Eco Rhythm

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Tom Mullikin, president of GEA, says his students in the Galapagos Islands, became very involved with the issue of climate change and wanted to message their thoughts and advocate their viewpoint by creating original music and videos. “Truth"  is an original song, and has created a new genre of music, which Mullikin calls "Eco Rhythm”.

“We have an opportunity to create concurrent economic and environmental sustainability if we allow the facts and good science to guide us. We need to move away from toxic politics to informed action”, Mullikin explained.

In that, GEA is focused on creating awareness of environmental issues and is planning to spotlight this new music genre, “Eco Rhythm,” through various media and events over the coming year.

Songwriter Trevor Masters is not looking to top the national Billboard Music Charts with his new song in the near future. But he is hoping his song, entitled “Truth” will strike a broad public chord about the realities of global climate change. “Creating awareness is the point,” says Masters, a student at California State University – Monterrey Bay, who enrolled in Professor Tom Mullikin’s course at Universidad San Francisco de Quito on changing climate in the Galapagos Islands, where he penned the lyrics and the score.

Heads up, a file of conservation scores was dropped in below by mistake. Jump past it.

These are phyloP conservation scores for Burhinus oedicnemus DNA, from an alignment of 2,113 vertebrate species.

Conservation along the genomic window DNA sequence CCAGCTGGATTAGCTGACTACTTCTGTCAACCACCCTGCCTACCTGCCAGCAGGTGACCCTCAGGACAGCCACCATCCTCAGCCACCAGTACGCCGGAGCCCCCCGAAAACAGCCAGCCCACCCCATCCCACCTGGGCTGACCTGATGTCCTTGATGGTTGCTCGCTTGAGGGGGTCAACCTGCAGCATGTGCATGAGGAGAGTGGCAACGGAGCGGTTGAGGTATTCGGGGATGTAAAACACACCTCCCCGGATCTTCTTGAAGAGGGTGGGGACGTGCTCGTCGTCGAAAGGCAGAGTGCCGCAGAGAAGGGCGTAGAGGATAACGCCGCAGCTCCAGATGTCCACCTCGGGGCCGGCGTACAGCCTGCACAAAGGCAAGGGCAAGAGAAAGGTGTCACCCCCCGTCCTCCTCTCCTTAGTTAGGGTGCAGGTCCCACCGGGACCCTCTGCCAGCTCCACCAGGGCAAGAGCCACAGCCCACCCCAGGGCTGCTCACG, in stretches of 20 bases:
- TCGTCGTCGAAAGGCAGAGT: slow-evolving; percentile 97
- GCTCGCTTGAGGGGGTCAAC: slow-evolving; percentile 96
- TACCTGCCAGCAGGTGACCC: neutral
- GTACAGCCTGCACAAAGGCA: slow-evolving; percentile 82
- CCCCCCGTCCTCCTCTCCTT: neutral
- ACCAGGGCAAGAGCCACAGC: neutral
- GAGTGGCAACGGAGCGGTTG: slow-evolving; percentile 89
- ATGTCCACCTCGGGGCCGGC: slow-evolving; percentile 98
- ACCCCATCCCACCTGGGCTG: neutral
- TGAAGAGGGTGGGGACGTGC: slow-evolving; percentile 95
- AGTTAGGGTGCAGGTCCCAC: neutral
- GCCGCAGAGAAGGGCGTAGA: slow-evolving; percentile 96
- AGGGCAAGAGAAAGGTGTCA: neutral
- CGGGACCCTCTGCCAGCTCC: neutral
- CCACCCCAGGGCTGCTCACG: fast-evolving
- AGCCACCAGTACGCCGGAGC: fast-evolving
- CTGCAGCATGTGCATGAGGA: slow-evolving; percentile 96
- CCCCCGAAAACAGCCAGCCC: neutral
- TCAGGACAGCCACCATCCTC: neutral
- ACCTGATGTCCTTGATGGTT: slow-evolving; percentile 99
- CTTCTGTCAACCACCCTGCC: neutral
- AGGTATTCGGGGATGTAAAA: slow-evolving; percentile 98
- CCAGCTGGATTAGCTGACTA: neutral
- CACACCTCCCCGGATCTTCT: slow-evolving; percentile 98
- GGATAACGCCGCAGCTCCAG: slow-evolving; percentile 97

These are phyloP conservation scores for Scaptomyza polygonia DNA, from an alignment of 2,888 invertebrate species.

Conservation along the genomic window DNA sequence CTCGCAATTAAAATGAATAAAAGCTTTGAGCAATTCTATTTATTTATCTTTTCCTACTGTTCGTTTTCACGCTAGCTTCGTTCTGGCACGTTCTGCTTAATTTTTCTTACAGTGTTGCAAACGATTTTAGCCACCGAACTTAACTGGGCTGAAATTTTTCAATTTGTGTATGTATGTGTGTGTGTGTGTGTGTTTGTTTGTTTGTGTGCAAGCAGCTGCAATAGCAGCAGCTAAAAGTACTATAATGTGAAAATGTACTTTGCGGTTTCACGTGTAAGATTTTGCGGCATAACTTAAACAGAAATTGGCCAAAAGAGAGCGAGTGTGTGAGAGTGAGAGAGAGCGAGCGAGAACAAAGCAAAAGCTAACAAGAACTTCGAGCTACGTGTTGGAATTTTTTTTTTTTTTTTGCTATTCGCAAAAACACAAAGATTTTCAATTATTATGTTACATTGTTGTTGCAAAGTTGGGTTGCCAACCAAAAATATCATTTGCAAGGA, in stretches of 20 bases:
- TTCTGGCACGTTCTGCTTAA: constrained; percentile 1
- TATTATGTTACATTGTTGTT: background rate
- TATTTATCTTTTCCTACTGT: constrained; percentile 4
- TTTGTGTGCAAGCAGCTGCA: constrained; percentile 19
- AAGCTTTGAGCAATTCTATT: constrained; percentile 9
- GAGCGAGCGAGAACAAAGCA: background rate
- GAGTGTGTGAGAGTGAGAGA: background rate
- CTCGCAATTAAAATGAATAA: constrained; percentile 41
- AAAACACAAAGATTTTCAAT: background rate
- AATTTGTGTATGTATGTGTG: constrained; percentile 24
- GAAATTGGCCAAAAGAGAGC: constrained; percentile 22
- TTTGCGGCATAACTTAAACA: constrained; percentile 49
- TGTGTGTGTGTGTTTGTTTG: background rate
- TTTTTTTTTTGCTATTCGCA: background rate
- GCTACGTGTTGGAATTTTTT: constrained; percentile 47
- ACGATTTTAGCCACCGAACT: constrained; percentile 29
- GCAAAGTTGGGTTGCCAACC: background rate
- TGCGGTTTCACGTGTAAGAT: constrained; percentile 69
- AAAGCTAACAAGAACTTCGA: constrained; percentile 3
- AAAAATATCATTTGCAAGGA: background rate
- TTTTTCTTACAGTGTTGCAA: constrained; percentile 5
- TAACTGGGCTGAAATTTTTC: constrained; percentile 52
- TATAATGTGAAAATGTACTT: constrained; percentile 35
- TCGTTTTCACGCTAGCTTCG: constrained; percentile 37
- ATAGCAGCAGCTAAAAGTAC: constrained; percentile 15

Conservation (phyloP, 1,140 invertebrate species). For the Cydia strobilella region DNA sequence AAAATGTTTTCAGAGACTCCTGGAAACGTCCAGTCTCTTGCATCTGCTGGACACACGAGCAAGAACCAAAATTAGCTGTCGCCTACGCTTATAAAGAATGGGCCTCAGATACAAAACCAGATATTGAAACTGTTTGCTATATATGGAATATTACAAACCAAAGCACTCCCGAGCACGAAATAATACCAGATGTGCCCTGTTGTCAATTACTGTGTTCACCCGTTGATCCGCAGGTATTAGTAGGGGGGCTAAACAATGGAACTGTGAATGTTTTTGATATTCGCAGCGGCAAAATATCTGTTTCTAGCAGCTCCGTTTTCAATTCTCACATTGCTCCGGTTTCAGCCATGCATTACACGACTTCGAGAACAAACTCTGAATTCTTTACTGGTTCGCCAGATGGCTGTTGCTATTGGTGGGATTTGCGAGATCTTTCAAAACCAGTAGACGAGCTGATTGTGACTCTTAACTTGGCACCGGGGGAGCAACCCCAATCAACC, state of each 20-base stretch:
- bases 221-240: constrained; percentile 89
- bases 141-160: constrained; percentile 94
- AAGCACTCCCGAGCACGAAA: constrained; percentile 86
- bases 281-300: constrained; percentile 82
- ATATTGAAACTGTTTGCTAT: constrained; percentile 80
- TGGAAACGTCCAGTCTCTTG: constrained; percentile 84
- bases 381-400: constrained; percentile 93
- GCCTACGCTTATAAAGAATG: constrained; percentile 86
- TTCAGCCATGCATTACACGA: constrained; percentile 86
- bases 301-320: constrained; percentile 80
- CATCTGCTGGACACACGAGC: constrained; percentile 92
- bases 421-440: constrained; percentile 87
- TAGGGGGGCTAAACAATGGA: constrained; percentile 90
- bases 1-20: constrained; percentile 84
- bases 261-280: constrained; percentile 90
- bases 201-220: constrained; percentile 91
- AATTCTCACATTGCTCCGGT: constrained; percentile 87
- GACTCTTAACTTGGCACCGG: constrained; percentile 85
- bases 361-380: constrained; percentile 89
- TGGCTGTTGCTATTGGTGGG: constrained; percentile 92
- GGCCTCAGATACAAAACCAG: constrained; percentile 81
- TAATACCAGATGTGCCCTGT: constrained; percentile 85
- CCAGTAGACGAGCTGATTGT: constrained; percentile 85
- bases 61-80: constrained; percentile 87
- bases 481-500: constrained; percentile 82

“This is a song about the changing climate and the need for others to accept the facts and become involved in the issue,” says Mullikin. “Through his music, Masters is leading a new generation of thoughtful advocates who want to drive real conversations and solutions about climate change.”

Masters’ lyrics is not the first song that has been composed to create awareness and further causes. Famed singer-songwriter Bob Dylan composed lyrics highlighting political issues facing the turbulent world of the 1960s. His now-iconic “Blowin’ in the Wind,” spoke directly about – and to – the Civil Rights Movement, helping advance a cause that would change society forever. Dylan’s songs have continued to inspire people, globally, and have sparked a public passion for many different causes, decades later. His 1962 “A Hard Rain’s A-Gonna Fall” has stirred environmental advocates, worldwide, and in 2009, the United Nations adopted thesong as their unofficial anthem during the Copenhagen Climate Summit.
Released in 1970, country music legend Johnny Cash’s “What is Truth,” became a huge national hit, and “truth” is the message Masters and Mullikin are both striving for. “Our message for decades as simply been to tell people the truth about science and fact, and they will make the right decisions,” says Mullikin.

Like Dylan and Cash, Masters hopes to educate and inform his listening audience though his music, perhaps inspiring a new generation about the environment in order to create real change in our society. “We are starting a new revolution of informed discourse and want to avoid the damage of the last several decades of heated polarized political debates,” he says.